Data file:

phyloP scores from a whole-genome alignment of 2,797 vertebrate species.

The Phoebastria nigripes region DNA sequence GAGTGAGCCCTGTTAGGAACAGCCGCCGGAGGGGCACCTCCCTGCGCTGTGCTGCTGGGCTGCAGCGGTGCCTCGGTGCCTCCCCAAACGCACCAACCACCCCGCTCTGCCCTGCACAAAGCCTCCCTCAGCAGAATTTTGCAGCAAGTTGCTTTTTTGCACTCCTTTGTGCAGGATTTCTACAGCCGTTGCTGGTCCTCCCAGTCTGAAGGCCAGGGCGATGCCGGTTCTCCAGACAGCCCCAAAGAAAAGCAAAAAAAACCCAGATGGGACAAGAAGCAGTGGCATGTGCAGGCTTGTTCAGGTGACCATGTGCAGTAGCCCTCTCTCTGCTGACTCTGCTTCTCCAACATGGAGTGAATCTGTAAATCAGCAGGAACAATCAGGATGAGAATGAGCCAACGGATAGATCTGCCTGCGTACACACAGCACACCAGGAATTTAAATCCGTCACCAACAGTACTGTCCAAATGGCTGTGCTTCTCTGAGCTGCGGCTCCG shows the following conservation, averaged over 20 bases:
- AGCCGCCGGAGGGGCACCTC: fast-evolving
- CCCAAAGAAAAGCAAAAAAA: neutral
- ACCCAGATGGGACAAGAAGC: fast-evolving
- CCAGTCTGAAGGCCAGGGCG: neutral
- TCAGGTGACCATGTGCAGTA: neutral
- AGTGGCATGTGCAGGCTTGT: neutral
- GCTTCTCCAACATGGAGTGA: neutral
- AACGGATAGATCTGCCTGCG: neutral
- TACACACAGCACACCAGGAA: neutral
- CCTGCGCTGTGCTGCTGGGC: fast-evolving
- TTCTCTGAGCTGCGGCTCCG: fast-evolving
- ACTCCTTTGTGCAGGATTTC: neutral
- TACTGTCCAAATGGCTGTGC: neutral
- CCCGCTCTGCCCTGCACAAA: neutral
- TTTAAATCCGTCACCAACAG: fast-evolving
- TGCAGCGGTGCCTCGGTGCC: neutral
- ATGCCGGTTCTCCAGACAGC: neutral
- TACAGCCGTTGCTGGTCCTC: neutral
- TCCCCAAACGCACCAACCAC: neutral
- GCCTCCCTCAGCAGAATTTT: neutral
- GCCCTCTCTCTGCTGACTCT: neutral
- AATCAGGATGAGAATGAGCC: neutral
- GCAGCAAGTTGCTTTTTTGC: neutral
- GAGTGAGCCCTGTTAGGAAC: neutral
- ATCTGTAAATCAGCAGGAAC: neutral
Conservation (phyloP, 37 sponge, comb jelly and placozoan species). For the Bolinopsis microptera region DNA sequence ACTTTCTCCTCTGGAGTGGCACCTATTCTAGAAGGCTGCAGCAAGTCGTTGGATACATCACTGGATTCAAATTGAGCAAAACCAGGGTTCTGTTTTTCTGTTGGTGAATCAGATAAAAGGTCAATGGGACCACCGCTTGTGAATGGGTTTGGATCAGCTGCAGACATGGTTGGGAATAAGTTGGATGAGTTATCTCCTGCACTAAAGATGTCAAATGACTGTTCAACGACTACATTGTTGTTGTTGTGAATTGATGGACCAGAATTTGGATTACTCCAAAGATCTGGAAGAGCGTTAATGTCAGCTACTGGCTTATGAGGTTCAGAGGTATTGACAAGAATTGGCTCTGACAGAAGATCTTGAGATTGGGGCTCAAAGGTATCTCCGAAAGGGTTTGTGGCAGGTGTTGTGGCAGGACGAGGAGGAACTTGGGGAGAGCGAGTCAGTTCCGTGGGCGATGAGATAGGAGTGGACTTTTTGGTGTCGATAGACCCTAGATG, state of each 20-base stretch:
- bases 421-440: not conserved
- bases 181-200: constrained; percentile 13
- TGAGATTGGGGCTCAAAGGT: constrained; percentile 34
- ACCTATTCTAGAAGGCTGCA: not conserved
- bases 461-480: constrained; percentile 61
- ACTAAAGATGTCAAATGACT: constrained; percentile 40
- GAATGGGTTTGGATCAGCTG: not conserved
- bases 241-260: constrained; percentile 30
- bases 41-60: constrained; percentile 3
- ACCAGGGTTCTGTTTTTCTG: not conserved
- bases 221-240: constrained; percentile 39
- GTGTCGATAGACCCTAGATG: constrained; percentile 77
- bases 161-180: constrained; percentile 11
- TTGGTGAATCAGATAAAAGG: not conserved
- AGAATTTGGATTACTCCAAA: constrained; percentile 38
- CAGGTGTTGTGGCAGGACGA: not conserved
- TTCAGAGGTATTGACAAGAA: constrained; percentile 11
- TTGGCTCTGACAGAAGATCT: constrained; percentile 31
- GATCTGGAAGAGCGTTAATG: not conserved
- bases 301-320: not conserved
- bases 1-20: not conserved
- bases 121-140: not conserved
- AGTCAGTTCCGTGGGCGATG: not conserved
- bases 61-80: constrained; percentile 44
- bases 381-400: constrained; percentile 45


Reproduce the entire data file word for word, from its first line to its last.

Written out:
phyloP scores from a whole-genome alignment of 2,797 vertebrate species.

The Phoebastria nigripes region DNA sequence GAGTGAGCCCTGTTAGGAACAGCCGCCGGAGGGGCACCTCCCTGCGCTGTGCTGCTGGGCTGCAGCGGTGCCTCGGTGCCTCCCCAAACGCACCAACCACCCCGCTCTGCCCTGCACAAAGCCTCCCTCAGCAGAATTTTGCAGCAAGTTGCTTTTTTGCACTCCTTTGTGCAGGATTTCTACAGCCGTTGCTGGTCCTCCCAGTCTGAAGGCCAGGGCGATGCCGGTTCTCCAGACAGCCCCAAAGAAAAGCAAAAAAAACCCAGATGGGACAAGAAGCAGTGGCATGTGCAGGCTTGTTCAGGTGACCATGTGCAGTAGCCCTCTCTCTGCTGACTCTGCTTCTCCAACATGGAGTGAATCTGTAAATCAGCAGGAACAATCAGGATGAGAATGAGCCAACGGATAGATCTGCCTGCGTACACACAGCACACCAGGAATTTAAATCCGTCACCAACAGTACTGTCCAAATGGCTGTGCTTCTCTGAGCTGCGGCTCCG shows the following conservation, averaged over 20 bases:
- AGCCGCCGGAGGGGCACCTC: fast-evolving
- CCCAAAGAAAAGCAAAAAAA: neutral
- ACCCAGATGGGACAAGAAGC: fast-evolving
- CCAGTCTGAAGGCCAGGGCG: neutral
- TCAGGTGACCATGTGCAGTA: neutral
- AGTGGCATGTGCAGGCTTGT: neutral
- GCTTCTCCAACATGGAGTGA: neutral
- AACGGATAGATCTGCCTGCG: neutral
- TACACACAGCACACCAGGAA: neutral
- CCTGCGCTGTGCTGCTGGGC: fast-evolving
- TTCTCTGAGCTGCGGCTCCG: fast-evolving
- ACTCCTTTGTGCAGGATTTC: neutral
- TACTGTCCAAATGGCTGTGC: neutral
- CCCGCTCTGCCCTGCACAAA: neutral
- TTTAAATCCGTCACCAACAG: fast-evolving
- TGCAGCGGTGCCTCGGTGCC: neutral
- ATGCCGGTTCTCCAGACAGC: neutral
- TACAGCCGTTGCTGGTCCTC: neutral
- TCCCCAAACGCACCAACCAC: neutral
- GCCTCCCTCAGCAGAATTTT: neutral
- GCCCTCTCTCTGCTGACTCT: neutral
- AATCAGGATGAGAATGAGCC: neutral
- GCAGCAAGTTGCTTTTTTGC: neutral
- GAGTGAGCCCTGTTAGGAAC: neutral
- ATCTGTAAATCAGCAGGAAC: neutral
Conservation (phyloP, 37 sponge, comb jelly and placozoan species). For the Bolinopsis microptera region DNA sequence ACTTTCTCCTCTGGAGTGGCACCTATTCTAGAAGGCTGCAGCAAGTCGTTGGATACATCACTGGATTCAAATTGAGCAAAACCAGGGTTCTGTTTTTCTGTTGGTGAATCAGATAAAAGGTCAATGGGACCACCGCTTGTGAATGGGTTTGGATCAGCTGCAGACATGGTTGGGAATAAGTTGGATGAGTTATCTCCTGCACTAAAGATGTCAAATGACTGTTCAACGACTACATTGTTGTTGTTGTGAATTGATGGACCAGAATTTGGATTACTCCAAAGATCTGGAAGAGCGTTAATGTCAGCTACTGGCTTATGAGGTTCAGAGGTATTGACAAGAATTGGCTCTGACAGAAGATCTTGAGATTGGGGCTCAAAGGTATCTCCGAAAGGGTTTGTGGCAGGTGTTGTGGCAGGACGAGGAGGAACTTGGGGAGAGCGAGTCAGTTCCGTGGGCGATGAGATAGGAGTGGACTTTTTGGTGTCGATAGACCCTAGATG, state of each 20-base stretch:
- bases 421-440: not conserved
- bases 181-200: constrained; percentile 13
- TGAGATTGGGGCTCAAAGGT: constrained; percentile 34
- ACCTATTCTAGAAGGCTGCA: not conserved
- bases 461-480: constrained; percentile 61
- ACTAAAGATGTCAAATGACT: constrained; percentile 40
- GAATGGGTTTGGATCAGCTG: not conserved
- bases 241-260: constrained; percentile 30
- bases 41-60: constrained; percentile 3
- ACCAGGGTTCTGTTTTTCTG: not conserved
- bases 221-240: constrained; percentile 39
- GTGTCGATAGACCCTAGATG: constrained; percentile 77
- bases 161-180: constrained; percentile 11
- TTGGTGAATCAGATAAAAGG: not conserved
- AGAATTTGGATTACTCCAAA: constrained; percentile 38
- CAGGTGTTGTGGCAGGACGA: not conserved
- TTCAGAGGTATTGACAAGAA: constrained; percentile 11
- TTGGCTCTGACAGAAGATCT: constrained; percentile 31
- GATCTGGAAGAGCGTTAATG: not conserved
- bases 301-320: not conserved
- bases 1-20: not conserved
- bases 121-140: not conserved
- AGTCAGTTCCGTGGGCGATG: not conserved
- bases 61-80: constrained; percentile 44
- bases 381-400: constrained; percentile 45